The Premier League & the foreign officials, Agbonlahor needs to prove he is England class, Sven flirts with North Korea & Barca close in on Robinho

Comment & analysis round-up

Quote of the day: “We will come out to beat Argentina. We know that by claiming the three points we won’t need anything else. We can win and that is our main objective, to qualify directly for the World Cup. We depend on ourselves, and even if they want to change their image, we think we are capable of winning. Both of us will be looking for the triumph, we expect a nice match with lots of emotion… We will win and qualify directly for the World Cup. For two years we have been fighting to book our ticket to South Africa 2010.” – Uruguay striker Luis Suarez.

Runner-up: “When we’re watching the video, you know the minute you’ve made your mistake, or a misplaced pass, and you’re thinking: ‘Please don’t stop it now.’ Then he stops it and gets his red beam and flashes it at you. It’s definitely in your mind during the game. If a defender goes forward, it’s a sprint not a jog back into position. When the manager stops the video and there you are jogging back at three-quarter pace… He wants players to work harder. That’s very Italian-minded. He’ll pull you up in front of the lads in team meetings, rewind things and say: ‘Look at that’. He’s on top of every small detail. He’ll make sure it’ll be sorted before the World Cup.” – John Terry.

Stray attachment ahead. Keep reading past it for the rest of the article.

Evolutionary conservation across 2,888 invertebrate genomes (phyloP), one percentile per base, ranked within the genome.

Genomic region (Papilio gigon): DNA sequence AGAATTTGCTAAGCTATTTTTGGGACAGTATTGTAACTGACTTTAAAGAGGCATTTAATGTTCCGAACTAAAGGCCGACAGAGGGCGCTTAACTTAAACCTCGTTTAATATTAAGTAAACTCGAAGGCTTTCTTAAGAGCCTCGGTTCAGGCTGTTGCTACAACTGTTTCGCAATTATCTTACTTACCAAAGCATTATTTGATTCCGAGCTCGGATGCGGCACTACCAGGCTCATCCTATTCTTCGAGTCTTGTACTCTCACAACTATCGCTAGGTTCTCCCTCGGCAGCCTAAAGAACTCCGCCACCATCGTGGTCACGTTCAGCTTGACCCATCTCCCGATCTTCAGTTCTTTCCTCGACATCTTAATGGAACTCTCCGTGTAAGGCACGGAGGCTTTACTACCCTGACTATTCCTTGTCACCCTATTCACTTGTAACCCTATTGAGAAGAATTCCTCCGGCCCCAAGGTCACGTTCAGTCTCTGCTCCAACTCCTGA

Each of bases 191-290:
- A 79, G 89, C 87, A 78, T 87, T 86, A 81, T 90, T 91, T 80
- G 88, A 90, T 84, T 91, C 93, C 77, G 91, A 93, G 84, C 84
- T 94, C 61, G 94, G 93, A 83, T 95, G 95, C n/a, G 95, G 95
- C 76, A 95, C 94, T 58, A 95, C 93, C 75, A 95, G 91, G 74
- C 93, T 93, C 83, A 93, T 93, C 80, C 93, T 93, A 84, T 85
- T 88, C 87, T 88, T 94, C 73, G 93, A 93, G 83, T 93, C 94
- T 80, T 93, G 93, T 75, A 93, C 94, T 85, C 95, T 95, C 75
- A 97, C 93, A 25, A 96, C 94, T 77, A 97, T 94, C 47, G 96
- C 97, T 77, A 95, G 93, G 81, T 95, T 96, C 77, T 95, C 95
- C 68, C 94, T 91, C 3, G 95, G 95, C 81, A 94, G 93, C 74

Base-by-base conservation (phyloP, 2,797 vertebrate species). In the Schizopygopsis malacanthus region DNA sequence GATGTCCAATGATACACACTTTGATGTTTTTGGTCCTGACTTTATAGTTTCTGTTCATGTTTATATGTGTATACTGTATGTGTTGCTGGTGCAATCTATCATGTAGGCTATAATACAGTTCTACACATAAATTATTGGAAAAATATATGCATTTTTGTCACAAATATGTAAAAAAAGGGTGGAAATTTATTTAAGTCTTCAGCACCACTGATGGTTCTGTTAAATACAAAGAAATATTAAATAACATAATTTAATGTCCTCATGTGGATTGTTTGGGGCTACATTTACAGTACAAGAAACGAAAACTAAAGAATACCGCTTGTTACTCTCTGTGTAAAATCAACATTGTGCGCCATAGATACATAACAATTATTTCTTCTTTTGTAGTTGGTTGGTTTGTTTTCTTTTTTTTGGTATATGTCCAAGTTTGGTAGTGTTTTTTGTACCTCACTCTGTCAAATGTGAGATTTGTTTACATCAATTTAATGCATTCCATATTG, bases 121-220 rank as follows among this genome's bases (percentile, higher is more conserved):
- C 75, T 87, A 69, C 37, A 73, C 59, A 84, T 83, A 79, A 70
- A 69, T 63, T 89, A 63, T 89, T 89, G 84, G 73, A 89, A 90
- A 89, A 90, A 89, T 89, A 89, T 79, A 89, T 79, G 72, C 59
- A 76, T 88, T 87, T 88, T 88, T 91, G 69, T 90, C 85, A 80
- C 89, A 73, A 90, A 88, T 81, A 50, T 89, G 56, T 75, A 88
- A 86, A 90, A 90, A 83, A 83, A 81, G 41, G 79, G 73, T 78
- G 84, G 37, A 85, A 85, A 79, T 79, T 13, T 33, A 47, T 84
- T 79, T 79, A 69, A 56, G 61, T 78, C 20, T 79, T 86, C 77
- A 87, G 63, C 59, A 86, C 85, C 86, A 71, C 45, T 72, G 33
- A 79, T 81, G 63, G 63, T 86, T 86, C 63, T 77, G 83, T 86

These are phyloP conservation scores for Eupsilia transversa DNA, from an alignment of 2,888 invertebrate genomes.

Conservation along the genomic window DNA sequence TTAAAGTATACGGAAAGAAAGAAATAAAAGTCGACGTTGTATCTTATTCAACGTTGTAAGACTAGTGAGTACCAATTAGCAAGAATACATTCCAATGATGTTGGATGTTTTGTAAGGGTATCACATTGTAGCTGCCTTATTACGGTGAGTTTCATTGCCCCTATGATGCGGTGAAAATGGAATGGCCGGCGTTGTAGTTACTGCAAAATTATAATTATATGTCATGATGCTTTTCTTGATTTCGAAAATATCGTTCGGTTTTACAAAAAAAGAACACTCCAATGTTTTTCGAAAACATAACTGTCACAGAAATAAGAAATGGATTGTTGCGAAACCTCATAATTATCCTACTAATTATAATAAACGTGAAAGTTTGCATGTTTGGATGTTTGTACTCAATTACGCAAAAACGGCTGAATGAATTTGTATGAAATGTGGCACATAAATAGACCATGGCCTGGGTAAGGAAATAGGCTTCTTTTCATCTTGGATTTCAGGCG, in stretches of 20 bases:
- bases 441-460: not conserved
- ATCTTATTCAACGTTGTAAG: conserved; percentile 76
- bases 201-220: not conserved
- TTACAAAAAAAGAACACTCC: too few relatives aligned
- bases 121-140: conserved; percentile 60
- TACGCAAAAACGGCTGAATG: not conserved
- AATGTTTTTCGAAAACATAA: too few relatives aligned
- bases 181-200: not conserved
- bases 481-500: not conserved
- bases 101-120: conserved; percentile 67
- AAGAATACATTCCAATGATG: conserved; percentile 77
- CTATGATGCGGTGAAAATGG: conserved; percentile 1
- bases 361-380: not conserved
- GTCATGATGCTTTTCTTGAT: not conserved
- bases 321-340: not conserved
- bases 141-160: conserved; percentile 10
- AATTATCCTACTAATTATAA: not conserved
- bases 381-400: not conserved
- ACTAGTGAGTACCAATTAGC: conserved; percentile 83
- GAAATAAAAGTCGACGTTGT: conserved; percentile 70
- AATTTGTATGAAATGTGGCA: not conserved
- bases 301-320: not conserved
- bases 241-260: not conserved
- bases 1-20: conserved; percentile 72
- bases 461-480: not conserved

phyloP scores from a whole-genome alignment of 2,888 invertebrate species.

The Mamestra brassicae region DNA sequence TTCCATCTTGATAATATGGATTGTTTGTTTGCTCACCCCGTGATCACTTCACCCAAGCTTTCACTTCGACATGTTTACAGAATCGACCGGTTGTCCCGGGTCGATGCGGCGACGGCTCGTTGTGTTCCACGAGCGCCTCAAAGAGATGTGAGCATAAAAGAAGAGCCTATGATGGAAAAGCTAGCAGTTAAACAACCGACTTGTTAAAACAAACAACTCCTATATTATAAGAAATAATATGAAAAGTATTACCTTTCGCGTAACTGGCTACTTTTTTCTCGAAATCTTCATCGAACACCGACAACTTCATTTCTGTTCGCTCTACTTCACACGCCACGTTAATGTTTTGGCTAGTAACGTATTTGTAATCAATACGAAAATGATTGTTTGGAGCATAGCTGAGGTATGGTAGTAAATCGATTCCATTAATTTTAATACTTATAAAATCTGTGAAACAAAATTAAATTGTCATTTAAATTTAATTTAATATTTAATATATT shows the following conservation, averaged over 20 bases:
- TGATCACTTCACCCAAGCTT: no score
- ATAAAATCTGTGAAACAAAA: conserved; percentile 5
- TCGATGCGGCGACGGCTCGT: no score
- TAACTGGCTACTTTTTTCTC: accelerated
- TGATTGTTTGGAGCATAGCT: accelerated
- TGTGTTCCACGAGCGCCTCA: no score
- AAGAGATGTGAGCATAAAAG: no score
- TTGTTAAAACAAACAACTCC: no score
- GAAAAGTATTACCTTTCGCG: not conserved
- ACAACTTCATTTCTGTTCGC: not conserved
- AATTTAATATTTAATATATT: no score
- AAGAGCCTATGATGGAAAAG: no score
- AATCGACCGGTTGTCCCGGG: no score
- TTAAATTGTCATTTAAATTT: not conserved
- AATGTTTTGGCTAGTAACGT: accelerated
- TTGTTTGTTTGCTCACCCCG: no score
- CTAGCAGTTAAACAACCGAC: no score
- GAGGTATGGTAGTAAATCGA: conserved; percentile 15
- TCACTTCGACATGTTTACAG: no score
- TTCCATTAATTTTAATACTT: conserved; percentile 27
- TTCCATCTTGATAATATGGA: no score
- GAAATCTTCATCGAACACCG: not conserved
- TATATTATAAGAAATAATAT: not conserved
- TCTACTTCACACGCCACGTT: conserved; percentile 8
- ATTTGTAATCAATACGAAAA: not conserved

Today’s overview: For many, the Premier League already has too many foreigners playing in the league, too many foreigners owning the clubs, and too many foreign managers picking the teams. And now the latest foreign invasion – the refs are coming!

Ian McGarry lifts the lid on the story. “It is understood [that four] foreign refs have received the invitation to work in England… It is a win-win scenario for the authorities. If the experiment is a success, they are geniuses. If it fails, then they were right all along that our match officials are as good as any in the world.”

Turning to tonight’s World Cup qualifiers, there is limited commentary ahead of the Three Lions final match of the group with Sam Wallace summing up the pre-match build-up writing “Belarus tonight does have the feel of the last day before the summer holidays begin.”